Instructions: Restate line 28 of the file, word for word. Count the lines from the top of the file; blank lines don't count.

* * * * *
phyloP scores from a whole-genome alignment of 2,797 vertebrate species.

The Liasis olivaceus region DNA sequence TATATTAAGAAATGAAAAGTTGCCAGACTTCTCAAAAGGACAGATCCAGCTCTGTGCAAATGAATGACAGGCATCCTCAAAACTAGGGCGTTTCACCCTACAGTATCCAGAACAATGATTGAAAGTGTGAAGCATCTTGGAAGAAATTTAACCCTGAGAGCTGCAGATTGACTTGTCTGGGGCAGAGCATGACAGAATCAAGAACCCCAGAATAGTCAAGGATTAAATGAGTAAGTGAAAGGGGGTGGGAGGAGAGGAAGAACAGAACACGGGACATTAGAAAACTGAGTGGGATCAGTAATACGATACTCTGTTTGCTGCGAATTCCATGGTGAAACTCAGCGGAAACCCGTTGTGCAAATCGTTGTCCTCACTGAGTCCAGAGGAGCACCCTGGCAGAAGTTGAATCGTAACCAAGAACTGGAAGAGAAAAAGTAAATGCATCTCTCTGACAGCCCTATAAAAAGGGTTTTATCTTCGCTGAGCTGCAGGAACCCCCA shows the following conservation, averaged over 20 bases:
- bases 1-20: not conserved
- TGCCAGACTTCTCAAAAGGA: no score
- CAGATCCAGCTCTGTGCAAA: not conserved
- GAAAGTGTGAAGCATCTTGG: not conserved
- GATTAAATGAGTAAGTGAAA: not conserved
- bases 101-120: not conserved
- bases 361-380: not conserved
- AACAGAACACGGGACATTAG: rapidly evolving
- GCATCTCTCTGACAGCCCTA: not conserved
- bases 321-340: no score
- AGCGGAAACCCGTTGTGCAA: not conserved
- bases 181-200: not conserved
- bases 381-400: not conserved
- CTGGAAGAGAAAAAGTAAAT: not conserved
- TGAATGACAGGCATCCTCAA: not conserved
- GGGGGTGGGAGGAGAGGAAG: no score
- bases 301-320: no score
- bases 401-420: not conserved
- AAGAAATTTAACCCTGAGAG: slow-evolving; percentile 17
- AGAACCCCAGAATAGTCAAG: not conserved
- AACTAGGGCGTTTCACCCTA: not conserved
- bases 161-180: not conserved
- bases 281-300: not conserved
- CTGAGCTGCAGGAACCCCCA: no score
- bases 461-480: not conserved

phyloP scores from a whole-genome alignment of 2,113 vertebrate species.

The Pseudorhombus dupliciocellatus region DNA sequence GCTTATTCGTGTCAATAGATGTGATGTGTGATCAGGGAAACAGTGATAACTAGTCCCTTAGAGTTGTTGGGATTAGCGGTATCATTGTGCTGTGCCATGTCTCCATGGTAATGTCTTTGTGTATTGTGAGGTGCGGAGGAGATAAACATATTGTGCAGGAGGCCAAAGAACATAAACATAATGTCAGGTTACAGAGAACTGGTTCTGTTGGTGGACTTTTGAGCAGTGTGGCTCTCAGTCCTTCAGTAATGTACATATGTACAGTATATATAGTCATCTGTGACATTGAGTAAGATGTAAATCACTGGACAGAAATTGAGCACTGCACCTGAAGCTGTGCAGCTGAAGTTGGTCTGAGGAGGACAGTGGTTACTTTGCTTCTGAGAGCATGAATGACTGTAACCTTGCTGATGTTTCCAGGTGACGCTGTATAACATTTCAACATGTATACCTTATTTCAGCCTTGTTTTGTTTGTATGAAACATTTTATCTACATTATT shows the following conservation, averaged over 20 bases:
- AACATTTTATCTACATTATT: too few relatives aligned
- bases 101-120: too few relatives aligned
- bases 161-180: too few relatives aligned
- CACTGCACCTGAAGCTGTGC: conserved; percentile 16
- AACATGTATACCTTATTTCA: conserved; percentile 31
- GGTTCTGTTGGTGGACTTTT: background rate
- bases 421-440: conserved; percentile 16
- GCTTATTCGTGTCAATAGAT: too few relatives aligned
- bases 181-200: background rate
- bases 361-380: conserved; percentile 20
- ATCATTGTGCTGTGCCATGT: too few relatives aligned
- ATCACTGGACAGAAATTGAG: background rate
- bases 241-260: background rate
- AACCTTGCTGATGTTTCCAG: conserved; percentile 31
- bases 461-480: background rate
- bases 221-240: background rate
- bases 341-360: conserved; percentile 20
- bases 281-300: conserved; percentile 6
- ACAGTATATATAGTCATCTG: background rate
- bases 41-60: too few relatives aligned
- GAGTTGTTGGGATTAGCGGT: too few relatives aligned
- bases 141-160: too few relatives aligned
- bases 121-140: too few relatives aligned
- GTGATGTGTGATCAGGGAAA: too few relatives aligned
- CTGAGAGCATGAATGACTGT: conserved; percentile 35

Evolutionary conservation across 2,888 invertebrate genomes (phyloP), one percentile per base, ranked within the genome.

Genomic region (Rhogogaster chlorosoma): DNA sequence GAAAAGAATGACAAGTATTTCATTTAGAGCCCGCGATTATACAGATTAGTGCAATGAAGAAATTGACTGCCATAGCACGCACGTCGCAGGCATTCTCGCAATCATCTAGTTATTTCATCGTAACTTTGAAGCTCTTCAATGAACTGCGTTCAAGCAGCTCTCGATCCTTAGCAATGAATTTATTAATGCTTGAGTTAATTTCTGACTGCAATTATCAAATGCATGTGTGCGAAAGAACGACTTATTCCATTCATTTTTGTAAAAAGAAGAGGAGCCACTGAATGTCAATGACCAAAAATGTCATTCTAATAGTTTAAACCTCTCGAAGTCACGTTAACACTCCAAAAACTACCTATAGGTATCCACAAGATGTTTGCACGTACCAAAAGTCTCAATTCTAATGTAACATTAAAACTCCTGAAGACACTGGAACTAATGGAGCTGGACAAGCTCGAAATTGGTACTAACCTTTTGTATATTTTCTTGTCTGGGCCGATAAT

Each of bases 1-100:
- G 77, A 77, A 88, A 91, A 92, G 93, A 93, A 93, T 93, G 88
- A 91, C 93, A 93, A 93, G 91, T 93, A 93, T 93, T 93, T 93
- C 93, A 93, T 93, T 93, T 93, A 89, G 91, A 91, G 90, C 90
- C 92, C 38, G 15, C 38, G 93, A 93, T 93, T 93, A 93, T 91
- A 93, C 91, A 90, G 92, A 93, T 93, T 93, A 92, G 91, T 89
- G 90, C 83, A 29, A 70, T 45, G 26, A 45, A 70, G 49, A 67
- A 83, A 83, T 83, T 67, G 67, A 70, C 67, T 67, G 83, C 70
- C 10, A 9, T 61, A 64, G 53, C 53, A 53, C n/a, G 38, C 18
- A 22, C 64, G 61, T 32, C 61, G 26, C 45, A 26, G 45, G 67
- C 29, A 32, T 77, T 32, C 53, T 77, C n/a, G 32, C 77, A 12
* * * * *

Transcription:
phyloP scores from a whole-genome alignment of 2,113 vertebrate species.